Exports by, and imports from, Africa
and the Congo Basin - exports of timber*
other than logs to China, the EU and elsewhere
of particular destination countries in the tropical timber exports
of West Africa and the Congo Basin
Clearly, China's interest is solely in logs (particularly for the manufacture and export of plywood and flooring). Although this is flagrantly contrary to the intent of the law, China (and other countries) makes fuller use of the logs milled than is likely to be the case in these producer countries. In this respect, breaking the law might seem better for the forest than compliance. However, a substantial tax should be levied on those log exports - in effect a fine - and this should be invested (transparently) in protecting the region's natural forest. Such as tax would enable those exports to be regarded as legal - but in this one respect only.
Contrary to what misleading statistics of the FAO and others imply, the natural forest of interest for commercial timber operations(which are predominantly export-oriented) in the region is rapidly becoming exhausted - particularly where chinese logging interests are greatest.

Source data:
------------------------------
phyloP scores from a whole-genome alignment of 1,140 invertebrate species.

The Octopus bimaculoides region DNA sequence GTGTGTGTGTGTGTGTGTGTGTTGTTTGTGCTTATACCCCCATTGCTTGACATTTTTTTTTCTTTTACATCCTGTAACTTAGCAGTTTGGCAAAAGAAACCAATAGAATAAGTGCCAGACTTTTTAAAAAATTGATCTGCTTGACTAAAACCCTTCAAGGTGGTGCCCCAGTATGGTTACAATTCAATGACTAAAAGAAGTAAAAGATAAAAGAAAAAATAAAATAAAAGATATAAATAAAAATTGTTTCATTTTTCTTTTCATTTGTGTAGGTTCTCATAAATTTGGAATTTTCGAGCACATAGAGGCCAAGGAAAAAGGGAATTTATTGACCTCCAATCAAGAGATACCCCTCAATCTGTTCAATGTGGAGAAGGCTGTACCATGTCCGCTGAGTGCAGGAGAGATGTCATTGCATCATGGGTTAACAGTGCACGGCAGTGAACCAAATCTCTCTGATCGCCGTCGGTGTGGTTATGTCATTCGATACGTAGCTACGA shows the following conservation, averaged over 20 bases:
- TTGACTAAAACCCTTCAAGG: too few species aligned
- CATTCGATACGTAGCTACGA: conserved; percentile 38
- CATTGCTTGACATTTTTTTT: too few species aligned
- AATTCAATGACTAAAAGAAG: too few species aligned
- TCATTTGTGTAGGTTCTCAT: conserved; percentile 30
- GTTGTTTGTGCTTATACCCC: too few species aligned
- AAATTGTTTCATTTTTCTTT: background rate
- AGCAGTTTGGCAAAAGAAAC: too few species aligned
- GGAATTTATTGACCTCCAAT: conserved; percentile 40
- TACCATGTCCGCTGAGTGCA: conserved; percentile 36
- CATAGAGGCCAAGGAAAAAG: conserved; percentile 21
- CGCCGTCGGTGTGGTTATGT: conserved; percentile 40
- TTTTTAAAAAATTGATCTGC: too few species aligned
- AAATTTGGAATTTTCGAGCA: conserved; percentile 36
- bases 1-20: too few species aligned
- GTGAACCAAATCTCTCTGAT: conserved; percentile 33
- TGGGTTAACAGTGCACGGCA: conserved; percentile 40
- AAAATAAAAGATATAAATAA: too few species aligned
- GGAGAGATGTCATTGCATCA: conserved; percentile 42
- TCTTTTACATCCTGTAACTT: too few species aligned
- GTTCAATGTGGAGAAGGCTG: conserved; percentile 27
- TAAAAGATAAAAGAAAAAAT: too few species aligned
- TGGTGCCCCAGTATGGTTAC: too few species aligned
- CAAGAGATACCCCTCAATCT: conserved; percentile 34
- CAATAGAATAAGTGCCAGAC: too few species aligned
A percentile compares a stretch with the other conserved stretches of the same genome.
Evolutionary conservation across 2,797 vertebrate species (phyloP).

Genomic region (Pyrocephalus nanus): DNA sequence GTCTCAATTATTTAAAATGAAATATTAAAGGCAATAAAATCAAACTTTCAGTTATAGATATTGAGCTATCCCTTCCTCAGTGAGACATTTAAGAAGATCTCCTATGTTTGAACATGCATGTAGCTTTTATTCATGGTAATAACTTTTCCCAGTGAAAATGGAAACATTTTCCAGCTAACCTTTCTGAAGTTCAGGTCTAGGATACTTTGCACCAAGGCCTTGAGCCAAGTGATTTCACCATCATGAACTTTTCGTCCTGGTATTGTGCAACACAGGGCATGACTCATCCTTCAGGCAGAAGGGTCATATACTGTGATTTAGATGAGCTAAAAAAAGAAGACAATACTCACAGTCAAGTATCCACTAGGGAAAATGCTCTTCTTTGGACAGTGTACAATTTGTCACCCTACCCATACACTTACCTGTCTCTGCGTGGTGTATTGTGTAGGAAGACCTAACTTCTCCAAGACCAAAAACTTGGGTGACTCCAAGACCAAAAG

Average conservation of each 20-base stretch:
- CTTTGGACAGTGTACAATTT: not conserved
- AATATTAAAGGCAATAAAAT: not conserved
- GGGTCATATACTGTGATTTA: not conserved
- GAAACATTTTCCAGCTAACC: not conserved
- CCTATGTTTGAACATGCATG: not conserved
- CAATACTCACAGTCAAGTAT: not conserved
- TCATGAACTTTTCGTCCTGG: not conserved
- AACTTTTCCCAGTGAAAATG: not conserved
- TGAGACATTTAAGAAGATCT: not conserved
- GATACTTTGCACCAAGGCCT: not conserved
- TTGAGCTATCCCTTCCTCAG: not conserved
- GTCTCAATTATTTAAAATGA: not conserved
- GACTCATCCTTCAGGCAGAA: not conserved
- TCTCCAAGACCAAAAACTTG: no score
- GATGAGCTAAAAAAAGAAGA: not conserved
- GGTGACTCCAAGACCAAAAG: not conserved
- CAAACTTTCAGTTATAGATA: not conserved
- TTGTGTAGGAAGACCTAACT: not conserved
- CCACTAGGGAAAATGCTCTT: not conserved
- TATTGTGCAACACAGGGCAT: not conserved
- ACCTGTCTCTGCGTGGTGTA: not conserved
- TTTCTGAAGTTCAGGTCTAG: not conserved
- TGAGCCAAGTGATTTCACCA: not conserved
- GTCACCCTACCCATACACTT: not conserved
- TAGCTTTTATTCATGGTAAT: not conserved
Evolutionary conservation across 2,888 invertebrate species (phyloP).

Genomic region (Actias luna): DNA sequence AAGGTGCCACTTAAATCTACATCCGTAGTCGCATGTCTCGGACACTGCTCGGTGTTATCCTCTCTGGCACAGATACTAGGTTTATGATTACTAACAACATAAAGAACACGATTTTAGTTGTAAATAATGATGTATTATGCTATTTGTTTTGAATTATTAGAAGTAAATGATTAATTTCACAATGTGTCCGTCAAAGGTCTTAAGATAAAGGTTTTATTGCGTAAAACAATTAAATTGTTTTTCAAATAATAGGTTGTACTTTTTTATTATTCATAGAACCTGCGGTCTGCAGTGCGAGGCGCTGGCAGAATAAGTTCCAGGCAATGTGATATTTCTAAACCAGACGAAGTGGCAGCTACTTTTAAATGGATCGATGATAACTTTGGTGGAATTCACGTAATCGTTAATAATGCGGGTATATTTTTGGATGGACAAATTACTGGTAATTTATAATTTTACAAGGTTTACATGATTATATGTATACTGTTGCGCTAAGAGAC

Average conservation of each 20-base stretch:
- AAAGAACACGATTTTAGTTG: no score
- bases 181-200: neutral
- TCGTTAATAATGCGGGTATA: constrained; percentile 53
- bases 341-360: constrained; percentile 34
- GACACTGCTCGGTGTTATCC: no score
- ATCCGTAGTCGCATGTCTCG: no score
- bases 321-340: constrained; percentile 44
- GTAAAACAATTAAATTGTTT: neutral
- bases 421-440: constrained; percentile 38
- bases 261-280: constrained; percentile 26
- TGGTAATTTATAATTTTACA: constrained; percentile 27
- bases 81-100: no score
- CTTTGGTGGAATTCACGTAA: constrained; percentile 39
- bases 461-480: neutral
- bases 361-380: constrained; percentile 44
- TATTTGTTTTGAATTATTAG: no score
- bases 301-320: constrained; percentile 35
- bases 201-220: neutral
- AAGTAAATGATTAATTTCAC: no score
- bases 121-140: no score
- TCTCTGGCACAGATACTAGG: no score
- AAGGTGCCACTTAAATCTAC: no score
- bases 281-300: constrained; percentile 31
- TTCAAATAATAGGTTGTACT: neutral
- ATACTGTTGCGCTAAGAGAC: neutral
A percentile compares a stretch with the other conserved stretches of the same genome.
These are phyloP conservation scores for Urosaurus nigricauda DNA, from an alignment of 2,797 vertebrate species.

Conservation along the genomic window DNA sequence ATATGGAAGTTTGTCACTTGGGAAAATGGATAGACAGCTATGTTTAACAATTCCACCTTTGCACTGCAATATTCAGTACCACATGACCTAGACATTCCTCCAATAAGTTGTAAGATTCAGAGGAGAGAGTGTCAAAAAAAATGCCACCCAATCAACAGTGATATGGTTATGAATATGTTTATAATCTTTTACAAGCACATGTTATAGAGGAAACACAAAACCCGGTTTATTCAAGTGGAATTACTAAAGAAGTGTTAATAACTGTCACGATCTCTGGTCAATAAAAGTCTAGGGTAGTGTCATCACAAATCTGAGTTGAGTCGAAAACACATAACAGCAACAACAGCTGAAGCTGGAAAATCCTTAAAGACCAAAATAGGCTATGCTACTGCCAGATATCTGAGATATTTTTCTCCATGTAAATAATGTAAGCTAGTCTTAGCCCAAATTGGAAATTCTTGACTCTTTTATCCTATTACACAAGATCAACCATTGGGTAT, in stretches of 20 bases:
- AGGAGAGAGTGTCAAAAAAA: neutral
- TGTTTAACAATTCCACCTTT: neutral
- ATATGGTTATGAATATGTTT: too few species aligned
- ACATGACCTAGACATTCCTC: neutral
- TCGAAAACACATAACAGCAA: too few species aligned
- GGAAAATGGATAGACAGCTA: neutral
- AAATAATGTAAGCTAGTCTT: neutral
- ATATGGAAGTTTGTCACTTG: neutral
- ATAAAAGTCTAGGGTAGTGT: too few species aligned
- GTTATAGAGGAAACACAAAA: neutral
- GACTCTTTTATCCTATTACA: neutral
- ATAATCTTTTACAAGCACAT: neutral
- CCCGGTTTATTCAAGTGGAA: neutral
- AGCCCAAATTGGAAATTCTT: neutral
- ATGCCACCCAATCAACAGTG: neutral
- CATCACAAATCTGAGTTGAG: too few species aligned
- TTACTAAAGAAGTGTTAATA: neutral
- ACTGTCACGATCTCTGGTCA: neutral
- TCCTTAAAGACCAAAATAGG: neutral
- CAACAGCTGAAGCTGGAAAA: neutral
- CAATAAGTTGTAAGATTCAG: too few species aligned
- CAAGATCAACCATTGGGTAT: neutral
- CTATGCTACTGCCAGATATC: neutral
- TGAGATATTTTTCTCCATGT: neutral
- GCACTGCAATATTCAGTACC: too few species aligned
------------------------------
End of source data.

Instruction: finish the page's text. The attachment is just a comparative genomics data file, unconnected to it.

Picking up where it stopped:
Prior to 1990,
Ivory Coast was Africa's leading exporter
of tropical timber. The quantity that it exported during the period
shown exhibits a slight declining trend.
In contrast, Ghana's
exports of tropical timber exhibit a slight rising trend, but remain
well below those of Ivory Coast (the state of whose forests and timber
industry those of Ghana appear most closely to resemble).
Liberia re-emerged as the region's fourth largest exporter in 2000 and had its highest ever level of exports in 2002. The exports of tropical timber from Congo (Brazzaville), having fallen during the 1990s, rose to near record levels during 2003. Equatorial Guinea has been a major exporter since the mid-1990s. Those from the Democratic Republic of Congo (formerly Zaire) are no longer substantial.
For a rather longer
time, markets in France, Italy, Spain, and to a lesser extent Portugal
have dominated the trade. This geographic concentration in the Southern
EU suggests a role for the EU in regulating imports - in ways that
do not dilute demands (which appear rather more widespread in Northern
Europe) for improvements in both governance and socio-environmental
standards in producer countries. Of course, some of the imports by
the Southern EU are subsequently exported, for example, once they
have been transformed.
The markets of
the Southern EU appear to have been depressed in 1993 - just prior
to a 50% devaluation of the predominant local currency of the region's
producer countries - but otherwise their imports have been fairly